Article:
We gardened as if we would be there forever, in an immediate pleasure in the moment that seemed to imply an inexhaustible future. Little of what we did there then remains, though the daffodils must, and that thought is very pleasant to us.
Joe Eck and Wayne Winterrowd
Our Life in Gardens
I came across this quote today and I know it is going to be haunting me for days and weeks to come. Only a select few gardens are preserved and maintained after their owners pass on. Since we know our gardens will almost certainly change beyond recognition once we leave them, in what other ways can we leave a garden legacy? Photographs? Diaries? Teaching? Writing? Seed saving?
How do we leave traces of our passion?
This is a picture of my grandfather, who grew wonderful flowers and vegetables in his small urban lot in Detroit. It was taken in July of 1959. He died long before I was born. A few years ago I asked my mother what kinds of flowers he grew. “Hmmm, roses and peonies. Oh and dahlias, I think,” said my mother.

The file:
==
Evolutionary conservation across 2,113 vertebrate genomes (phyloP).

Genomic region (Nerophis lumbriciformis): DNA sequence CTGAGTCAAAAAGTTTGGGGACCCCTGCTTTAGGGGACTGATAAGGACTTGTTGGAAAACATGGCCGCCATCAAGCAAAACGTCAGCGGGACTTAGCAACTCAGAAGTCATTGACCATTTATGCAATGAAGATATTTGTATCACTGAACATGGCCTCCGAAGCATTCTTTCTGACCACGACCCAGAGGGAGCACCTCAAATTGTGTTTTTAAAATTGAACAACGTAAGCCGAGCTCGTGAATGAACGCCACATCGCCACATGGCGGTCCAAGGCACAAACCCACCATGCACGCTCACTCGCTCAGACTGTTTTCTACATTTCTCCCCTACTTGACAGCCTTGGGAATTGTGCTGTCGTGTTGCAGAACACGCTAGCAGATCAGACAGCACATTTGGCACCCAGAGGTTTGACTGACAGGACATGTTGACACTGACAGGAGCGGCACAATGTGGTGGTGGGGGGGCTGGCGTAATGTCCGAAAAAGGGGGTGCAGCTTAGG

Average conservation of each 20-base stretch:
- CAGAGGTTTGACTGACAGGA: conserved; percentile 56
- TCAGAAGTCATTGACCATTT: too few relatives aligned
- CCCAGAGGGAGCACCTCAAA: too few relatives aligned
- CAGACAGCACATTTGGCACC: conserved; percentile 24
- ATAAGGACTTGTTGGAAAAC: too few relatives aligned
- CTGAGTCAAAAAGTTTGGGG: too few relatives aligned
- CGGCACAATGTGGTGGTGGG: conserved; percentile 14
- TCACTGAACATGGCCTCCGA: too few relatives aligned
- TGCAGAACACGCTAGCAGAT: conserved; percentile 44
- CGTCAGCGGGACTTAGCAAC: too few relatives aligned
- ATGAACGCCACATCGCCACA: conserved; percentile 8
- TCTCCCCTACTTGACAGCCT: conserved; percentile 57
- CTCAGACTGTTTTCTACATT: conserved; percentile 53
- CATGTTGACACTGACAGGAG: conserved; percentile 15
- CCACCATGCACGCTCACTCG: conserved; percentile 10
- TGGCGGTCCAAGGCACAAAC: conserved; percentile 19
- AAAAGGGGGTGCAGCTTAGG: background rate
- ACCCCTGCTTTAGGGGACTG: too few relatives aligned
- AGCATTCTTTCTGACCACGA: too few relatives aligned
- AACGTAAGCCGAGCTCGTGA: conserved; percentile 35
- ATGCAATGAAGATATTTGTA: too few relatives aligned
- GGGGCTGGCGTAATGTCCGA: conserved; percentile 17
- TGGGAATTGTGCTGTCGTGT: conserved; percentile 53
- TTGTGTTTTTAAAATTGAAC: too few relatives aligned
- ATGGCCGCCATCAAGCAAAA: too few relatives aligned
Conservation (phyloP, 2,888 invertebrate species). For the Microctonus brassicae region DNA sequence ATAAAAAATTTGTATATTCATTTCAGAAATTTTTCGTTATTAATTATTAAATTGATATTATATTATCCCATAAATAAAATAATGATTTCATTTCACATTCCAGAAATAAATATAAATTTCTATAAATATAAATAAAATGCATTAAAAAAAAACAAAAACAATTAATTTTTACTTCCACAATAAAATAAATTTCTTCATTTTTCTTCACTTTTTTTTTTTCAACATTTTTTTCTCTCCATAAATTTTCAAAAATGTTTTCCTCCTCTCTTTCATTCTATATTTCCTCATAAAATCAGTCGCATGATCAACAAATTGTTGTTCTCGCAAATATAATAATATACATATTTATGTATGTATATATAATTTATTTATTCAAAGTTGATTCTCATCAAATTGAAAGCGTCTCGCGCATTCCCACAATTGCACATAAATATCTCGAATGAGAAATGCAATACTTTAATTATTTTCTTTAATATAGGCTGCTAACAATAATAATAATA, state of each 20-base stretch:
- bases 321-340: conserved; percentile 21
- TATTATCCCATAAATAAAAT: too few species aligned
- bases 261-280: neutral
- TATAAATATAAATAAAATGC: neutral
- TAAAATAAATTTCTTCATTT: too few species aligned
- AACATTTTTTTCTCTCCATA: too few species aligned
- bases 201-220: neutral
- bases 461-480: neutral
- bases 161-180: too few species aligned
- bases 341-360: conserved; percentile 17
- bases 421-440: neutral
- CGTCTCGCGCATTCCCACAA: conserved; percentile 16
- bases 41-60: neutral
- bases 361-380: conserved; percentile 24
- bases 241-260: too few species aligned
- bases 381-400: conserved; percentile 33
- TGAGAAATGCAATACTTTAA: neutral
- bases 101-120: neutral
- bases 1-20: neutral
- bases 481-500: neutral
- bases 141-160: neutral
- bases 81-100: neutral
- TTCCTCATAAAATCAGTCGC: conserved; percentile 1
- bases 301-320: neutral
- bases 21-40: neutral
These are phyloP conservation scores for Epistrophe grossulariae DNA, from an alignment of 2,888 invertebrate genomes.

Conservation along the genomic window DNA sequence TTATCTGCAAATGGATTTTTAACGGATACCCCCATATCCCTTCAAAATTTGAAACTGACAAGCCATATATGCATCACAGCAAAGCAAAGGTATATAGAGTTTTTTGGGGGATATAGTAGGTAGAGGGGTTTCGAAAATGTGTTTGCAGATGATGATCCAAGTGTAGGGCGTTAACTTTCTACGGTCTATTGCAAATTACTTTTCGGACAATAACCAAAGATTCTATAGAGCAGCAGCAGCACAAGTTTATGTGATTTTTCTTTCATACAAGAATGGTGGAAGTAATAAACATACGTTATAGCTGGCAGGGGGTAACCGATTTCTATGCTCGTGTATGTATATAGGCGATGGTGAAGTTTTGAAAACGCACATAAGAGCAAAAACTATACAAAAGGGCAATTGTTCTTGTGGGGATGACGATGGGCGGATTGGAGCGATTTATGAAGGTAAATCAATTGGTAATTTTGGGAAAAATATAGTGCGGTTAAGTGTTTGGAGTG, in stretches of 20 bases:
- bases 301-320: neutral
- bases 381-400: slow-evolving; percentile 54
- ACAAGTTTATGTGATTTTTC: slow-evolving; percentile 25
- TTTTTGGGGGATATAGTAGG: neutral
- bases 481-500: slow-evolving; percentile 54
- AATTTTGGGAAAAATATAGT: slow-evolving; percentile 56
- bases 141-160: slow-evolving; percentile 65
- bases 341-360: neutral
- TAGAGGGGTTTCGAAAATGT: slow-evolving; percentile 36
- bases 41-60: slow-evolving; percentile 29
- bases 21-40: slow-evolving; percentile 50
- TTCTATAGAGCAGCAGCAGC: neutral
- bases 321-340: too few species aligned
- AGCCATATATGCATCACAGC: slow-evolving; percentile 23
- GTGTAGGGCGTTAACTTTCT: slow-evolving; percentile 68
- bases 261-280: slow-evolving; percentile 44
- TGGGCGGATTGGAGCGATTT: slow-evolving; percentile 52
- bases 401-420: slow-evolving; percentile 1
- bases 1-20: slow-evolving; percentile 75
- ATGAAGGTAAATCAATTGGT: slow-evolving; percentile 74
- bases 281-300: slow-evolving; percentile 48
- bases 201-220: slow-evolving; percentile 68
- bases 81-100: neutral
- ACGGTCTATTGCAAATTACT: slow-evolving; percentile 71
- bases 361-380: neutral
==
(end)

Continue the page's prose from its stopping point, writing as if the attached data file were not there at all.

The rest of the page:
At the time I thought: too bad, those aren’t really my thing.
But in April of this year I found myself curiously, unexpectedly, drawn to roses. In April I planted a bareroot ’Therese Bugnet’ in my side yard. And I’ve been pausing over the dahlia pages in nursery catalogs.
The garden is a habitat of mighty forces, and I’m not just talking about photosynthesis.